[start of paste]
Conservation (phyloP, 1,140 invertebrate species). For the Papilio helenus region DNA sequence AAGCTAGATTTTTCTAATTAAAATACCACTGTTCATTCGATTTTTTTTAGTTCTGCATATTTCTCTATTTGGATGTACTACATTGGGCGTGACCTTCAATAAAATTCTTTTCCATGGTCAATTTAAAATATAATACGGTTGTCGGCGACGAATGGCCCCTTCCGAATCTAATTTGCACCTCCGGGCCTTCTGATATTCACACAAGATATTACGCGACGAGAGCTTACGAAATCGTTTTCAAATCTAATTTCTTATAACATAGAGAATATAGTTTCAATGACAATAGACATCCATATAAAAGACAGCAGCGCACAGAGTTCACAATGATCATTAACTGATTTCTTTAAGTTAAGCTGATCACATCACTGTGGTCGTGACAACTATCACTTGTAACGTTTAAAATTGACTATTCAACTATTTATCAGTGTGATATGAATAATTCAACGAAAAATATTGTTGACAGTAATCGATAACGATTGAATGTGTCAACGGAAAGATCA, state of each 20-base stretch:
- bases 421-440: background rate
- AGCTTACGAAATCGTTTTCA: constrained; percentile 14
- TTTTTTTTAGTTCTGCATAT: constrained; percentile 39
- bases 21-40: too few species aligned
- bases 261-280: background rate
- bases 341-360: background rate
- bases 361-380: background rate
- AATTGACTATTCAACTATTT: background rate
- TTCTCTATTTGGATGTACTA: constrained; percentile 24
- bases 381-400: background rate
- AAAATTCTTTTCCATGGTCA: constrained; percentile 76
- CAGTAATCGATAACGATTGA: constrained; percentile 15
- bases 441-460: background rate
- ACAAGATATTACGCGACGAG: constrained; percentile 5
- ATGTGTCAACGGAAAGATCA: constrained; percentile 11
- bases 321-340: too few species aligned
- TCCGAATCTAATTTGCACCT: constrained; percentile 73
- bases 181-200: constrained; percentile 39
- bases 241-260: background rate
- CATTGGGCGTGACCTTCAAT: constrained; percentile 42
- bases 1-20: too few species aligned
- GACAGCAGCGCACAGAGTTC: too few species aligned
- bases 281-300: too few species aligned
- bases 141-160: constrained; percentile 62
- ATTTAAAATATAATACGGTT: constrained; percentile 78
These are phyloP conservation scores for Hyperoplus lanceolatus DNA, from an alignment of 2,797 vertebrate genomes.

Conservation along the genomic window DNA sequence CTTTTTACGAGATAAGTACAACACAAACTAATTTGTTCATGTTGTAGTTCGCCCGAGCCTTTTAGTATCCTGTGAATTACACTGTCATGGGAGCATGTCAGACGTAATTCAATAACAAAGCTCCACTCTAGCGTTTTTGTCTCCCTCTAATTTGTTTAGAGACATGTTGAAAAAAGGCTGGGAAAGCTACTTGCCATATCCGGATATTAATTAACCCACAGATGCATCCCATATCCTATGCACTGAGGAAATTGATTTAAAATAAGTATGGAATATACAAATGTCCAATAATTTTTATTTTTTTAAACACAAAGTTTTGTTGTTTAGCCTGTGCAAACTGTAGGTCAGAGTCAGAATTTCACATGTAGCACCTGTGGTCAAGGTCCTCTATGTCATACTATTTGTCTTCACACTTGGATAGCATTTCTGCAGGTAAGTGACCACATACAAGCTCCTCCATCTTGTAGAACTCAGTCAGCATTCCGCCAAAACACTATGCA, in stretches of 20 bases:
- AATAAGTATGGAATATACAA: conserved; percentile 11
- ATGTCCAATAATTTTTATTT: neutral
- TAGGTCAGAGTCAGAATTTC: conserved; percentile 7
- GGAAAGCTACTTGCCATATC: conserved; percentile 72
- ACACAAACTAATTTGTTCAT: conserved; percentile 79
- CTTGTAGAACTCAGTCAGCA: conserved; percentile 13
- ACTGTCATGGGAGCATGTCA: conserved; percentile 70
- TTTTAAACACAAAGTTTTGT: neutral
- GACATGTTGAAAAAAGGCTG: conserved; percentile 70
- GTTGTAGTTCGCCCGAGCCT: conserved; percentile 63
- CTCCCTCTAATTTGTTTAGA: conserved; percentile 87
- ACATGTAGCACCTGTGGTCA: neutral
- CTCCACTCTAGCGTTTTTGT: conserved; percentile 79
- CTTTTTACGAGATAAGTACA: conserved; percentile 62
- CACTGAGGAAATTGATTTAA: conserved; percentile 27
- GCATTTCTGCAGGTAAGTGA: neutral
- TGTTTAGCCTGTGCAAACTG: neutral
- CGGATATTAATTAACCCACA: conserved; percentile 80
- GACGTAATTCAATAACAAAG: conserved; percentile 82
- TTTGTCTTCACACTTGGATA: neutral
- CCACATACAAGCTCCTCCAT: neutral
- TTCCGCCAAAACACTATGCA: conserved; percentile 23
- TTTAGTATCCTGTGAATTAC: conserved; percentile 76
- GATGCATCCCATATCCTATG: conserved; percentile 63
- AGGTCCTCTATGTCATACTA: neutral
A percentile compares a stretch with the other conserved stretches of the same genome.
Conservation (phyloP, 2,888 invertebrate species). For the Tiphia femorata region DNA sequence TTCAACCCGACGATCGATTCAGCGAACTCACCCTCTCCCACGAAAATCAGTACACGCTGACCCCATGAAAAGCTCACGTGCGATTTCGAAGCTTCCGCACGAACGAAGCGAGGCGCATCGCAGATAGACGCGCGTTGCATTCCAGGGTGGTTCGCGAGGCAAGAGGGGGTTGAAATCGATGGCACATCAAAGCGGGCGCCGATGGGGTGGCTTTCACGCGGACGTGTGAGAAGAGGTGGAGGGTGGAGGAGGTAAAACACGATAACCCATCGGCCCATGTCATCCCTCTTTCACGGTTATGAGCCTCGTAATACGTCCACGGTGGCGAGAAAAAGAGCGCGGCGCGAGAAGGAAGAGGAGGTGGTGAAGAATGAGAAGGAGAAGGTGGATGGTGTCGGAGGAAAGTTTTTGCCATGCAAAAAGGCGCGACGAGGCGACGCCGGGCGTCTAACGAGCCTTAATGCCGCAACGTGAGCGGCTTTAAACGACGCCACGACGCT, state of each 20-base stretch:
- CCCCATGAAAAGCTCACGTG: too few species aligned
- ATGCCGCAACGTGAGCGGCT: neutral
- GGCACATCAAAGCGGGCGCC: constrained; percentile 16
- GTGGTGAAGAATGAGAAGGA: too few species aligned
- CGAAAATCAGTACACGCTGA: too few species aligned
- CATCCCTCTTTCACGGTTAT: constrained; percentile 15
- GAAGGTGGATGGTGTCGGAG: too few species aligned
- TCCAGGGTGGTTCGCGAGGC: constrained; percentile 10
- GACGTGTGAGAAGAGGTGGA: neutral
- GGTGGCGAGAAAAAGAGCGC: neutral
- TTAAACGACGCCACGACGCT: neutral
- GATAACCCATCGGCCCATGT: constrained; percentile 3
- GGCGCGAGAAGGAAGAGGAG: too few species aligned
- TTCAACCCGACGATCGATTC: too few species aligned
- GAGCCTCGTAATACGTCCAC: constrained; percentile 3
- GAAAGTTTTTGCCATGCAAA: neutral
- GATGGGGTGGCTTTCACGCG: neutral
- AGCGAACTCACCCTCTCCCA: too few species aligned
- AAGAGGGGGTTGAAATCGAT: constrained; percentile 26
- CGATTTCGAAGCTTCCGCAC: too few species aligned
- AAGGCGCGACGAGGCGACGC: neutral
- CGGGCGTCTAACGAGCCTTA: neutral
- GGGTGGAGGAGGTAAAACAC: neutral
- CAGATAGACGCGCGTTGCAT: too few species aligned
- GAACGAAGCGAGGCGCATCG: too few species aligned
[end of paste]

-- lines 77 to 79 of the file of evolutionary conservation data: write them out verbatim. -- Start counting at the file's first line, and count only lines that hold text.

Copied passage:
- CGGGCGTCTAACGAGCCTTA: neutral
- GGGTGGAGGAGGTAAAACAC: neutral
- CAGATAGACGCGCGTTGCAT: too few species aligned